Hepatitis C Community
Vasculitus
About This Community:

This forum is for questions about medical issues and research aspects of Hepatitis C such as, questions about being newly diagnosed, questions about current treatments, information and participation in discussions about research studies and clinical trials related to Hepatitis. If you would like to communicate with other people who have been touched by Hepatitis, please visit our new Hepatitis Social/Living with Hepatitis forum

Font Size:
A
A
A
Background:
Blank
Blank
Blank
Blank Blank

Vasculitus

I was treated for Hep C in 2007to2008.Virial count was 900 6 weeks into treatment(Interferion and Riboviron) 8 weeks no viral count at all .I completed the 1 year program and at the end I developed pain in my feet.At years time developed uncontroled dizziness,in which Had brain MRI and was told that possible vaculitis was the problem.So thats three factors in that there is a big problem.Also I have had Sle as of 1991,which may also complate the problem. Please give me any feed back you can,even speculations. Thank you Vicki Laskoskie. E-mail add. is ***@****.
Blank
Avatar_m_tn
I have (or had) cryoglobulinemia which is fairly common for people with hep c, many do not know they have it because it can be asymptomatic. I also had vasculitis and peripheral neuropathy which led to the diagnosis of cryo. It sometimes resolves when a you are cured of HCV, but not always: I don't know if mine is gone yet, but the toes are still numb. I haven't had a return of the vasculitis for more then a year when I started treatment. You can read more about treatment and diagnosis if you follow the link below.
Good luck and welcome to the forum,
Dave

http://www.faetc.org/hepatitis/patient/cryoglobulinemia.pdf
Extrahepatic Manifestations:
Cryoglobulinemia
A large study by the MULTIVIRC group reported that 74% of patients with hepatitis C had at least one extrahepatic (outside the liver) manifestation. The most common conditions included essential mixed cryoglobulinemia (40%), arthralgia or joint pain (23%), paresthesia (17%), myalgia (15%), pruritus (15%), and sicca syndrome (11%).

This factsheet will discuss one of the most common conditions associated with hepatitis C called essential mixed cryoglobulinemia(EMC).

Cryoglobulinemia is a blood disorder that is caused by abnormal proteins in the blood called cryoglobulins that precipitate or clump together when blood is chilled and then dissolve when rewarmed. These proteins can be deposited in small and medium-sized blood vessels which can lead to restricted blood flow to joints, muscles, and organs.
The cause of cryoglobulinemia is not completely understood, but it is thought to be an autoimmune disorder (caused by the body’s immune system producing antibodies that attack healthy cells). The term frequently used is essential mixed cryoglobulinemia because the exact cause in unknown. There are three types of cryoglobulinemia—type I, type II and type III. Type 1 does not have rheumatoid factor activity whereas type II and III have rheumatoid factor activity. Rheumatoid factor is an antibody found in the blood of people afflicted with rheumatoid arthritis (a chronic autoimmune disease characterized by inflammation of the joints).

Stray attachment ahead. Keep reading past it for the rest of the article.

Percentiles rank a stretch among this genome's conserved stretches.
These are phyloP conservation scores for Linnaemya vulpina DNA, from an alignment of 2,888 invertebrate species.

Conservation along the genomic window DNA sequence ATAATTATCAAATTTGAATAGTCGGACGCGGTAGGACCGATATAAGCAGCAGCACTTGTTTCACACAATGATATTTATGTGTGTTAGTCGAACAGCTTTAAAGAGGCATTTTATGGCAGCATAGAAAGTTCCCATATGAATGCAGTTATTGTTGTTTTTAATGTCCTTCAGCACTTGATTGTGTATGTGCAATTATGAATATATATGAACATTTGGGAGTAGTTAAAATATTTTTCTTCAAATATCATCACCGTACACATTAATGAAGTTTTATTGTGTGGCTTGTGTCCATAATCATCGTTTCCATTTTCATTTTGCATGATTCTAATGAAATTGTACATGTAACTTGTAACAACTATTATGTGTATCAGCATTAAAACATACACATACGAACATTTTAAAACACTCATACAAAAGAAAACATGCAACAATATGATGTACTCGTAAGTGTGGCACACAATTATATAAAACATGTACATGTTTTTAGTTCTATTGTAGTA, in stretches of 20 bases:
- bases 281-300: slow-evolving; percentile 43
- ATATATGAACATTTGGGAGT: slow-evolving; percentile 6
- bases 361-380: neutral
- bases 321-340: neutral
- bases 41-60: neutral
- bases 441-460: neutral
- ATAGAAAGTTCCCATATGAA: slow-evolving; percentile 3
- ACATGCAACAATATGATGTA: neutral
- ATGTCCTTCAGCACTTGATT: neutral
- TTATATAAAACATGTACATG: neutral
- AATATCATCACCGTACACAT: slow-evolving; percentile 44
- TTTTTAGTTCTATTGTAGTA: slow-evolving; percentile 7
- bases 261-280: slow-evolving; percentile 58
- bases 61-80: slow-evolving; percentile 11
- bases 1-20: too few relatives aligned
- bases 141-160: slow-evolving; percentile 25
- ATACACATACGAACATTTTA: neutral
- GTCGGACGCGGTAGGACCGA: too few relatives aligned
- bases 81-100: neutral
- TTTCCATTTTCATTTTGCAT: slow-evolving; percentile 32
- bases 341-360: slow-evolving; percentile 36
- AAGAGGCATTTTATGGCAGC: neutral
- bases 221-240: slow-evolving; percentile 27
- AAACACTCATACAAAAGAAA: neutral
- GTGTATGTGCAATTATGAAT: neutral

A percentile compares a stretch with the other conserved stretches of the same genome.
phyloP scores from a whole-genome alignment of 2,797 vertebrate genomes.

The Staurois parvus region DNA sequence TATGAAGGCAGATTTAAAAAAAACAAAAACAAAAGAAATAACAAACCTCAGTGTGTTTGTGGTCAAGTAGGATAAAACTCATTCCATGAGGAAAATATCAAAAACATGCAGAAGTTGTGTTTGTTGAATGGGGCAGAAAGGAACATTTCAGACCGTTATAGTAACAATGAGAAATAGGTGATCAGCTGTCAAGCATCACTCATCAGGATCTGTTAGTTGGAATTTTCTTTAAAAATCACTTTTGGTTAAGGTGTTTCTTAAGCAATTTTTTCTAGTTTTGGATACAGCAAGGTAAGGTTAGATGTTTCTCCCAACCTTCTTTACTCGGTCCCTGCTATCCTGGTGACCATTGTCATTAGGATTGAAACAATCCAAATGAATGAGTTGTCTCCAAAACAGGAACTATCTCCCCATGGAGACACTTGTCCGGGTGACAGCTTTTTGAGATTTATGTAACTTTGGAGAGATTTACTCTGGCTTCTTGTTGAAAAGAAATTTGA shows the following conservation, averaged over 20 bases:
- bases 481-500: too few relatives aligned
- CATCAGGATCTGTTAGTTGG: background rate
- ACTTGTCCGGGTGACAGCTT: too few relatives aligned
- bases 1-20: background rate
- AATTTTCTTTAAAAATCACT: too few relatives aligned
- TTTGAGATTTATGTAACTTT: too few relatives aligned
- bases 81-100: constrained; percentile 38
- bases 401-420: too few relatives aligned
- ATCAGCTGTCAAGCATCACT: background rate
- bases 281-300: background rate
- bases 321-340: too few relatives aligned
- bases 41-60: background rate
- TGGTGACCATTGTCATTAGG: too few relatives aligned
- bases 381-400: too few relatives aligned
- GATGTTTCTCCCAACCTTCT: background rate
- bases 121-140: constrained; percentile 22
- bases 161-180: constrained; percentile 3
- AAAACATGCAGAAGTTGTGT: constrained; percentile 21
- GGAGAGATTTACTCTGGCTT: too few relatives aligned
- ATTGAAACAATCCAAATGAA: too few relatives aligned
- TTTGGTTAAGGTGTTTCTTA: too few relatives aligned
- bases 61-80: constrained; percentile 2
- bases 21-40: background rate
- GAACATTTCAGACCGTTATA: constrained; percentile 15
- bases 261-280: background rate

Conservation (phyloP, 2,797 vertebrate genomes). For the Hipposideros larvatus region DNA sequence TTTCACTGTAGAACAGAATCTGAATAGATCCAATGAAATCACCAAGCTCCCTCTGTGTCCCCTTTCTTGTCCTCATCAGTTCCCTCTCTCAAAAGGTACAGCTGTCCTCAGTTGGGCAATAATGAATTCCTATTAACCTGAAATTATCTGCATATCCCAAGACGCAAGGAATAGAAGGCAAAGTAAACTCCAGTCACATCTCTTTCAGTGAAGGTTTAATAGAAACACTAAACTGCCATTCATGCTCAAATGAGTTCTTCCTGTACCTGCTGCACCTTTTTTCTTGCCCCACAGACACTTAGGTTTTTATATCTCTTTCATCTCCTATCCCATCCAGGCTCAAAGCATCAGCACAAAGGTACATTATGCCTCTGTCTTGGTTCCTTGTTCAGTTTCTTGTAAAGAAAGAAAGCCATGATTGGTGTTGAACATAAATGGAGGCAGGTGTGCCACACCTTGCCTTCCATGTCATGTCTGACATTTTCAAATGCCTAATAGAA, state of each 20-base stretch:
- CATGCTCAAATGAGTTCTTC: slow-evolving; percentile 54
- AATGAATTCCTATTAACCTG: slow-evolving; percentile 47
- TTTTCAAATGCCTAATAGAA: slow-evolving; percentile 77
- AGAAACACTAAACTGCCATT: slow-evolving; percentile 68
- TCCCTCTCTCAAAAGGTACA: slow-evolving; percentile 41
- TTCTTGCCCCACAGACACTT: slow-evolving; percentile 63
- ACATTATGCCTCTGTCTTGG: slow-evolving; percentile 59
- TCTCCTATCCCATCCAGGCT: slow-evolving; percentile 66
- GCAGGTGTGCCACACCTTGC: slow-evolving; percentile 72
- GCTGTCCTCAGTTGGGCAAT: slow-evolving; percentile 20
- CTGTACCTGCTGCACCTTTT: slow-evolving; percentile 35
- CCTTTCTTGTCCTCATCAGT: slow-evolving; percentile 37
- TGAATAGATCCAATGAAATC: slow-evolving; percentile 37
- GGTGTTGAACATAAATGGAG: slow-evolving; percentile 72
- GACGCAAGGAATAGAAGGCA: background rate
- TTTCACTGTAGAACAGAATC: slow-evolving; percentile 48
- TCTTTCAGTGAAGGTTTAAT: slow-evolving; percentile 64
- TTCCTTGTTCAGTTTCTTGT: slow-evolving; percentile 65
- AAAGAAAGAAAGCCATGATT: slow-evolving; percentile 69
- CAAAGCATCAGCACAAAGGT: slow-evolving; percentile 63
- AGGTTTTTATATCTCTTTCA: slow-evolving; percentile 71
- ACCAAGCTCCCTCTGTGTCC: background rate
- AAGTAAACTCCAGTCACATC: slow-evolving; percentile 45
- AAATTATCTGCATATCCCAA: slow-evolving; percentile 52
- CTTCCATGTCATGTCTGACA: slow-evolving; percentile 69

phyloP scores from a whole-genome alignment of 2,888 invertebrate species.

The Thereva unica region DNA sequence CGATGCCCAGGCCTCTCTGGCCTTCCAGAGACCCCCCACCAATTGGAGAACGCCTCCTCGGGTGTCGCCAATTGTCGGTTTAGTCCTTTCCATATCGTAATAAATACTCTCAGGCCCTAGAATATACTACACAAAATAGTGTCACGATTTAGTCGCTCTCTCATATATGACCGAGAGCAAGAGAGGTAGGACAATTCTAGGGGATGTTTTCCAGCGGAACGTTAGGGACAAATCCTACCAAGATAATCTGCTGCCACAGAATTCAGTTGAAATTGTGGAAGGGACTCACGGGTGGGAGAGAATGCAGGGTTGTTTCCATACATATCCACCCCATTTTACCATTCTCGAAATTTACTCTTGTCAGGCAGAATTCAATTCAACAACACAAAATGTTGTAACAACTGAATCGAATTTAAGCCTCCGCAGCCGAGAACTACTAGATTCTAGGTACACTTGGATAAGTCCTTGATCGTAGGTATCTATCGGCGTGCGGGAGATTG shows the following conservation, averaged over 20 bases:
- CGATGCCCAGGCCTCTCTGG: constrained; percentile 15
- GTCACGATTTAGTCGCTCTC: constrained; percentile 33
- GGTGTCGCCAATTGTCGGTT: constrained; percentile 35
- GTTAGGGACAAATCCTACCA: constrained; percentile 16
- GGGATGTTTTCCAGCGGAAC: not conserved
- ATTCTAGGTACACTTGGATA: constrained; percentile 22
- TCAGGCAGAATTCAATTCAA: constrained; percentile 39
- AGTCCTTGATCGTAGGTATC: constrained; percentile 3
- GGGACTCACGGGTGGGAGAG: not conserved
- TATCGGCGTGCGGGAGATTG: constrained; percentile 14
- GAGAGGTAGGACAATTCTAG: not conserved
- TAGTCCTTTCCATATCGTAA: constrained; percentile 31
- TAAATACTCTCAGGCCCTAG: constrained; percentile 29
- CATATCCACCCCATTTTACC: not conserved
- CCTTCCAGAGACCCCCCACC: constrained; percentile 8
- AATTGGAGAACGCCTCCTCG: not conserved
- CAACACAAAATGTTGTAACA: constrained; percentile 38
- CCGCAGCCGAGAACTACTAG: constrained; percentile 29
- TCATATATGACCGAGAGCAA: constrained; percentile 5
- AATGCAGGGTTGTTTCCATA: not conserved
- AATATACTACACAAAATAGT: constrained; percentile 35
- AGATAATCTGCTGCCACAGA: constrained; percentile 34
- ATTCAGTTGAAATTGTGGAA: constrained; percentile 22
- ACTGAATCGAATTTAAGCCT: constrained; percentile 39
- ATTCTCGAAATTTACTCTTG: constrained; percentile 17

HCV and Cryoglobulinemia
The direct relationship between HCV and cryoglobulinemia has not been established but it is believed that the hepatitis C virus attaches itself to B lymphocyte cells, which causes the immune system to produce autoantibodies.
The high prevalence of HCV in people with cryoglobulinemia leads us to believe that there is a direct link between HCV and cryoglobulinemia. In fact, one study found that 95% of patients with cryoglobulinemia had evidence of the hepatitis C virus or HCV antibodies. Cryoglobulinemia is also associated with hepatitis B infection and other liver disorders, but to a much lesser extent. Factors that strongly correlate with an increased risk for HCV-related cryoglobulinemia include the presence cirrhosis, HCV infection over many years or decades, and female gender.
In people with hepatitis C only about 10% of people with cryoglobulinemia show signs or symptoms of this condition. The other 90% of people with HCV and cryoglobulinemia have no symptoms or any of the blood or organ disorders associated with the condition.
Symptoms
The people with symptomatic hepatitis C-related cryoglobulinemia can have ongoing problems that can cause many symptoms and disorders. The most common symptoms and disorders associated with the condition include:
• Vasculitis: inflammation of the small blood vessels of the skin, kidneys, gastrointestinal tract and other organs of the body. It can also cause red or purple blotching skin (especially on the lower extremities of the body), rashes, sores, and ulcers
• Renal (kidney) disease: caused by the deposition of proteins in the kidney. Symptoms include blood and proteins in the urine
• Arthralgias and arthritis: pain and/or inflammation in the joints • Itching: mild to severe • Fatigue: mild to severe • Pain: mild to severe
• Lymph node enlargement: swollen gland-like tissue in the lymphatic vessels containing cells that become lymphocytes (white blood cells)
• Peripheral neuropathy: numbness and tingling in the hands, legs and feet that is due to decreased blood and/or inflammation of the peripheral nerves.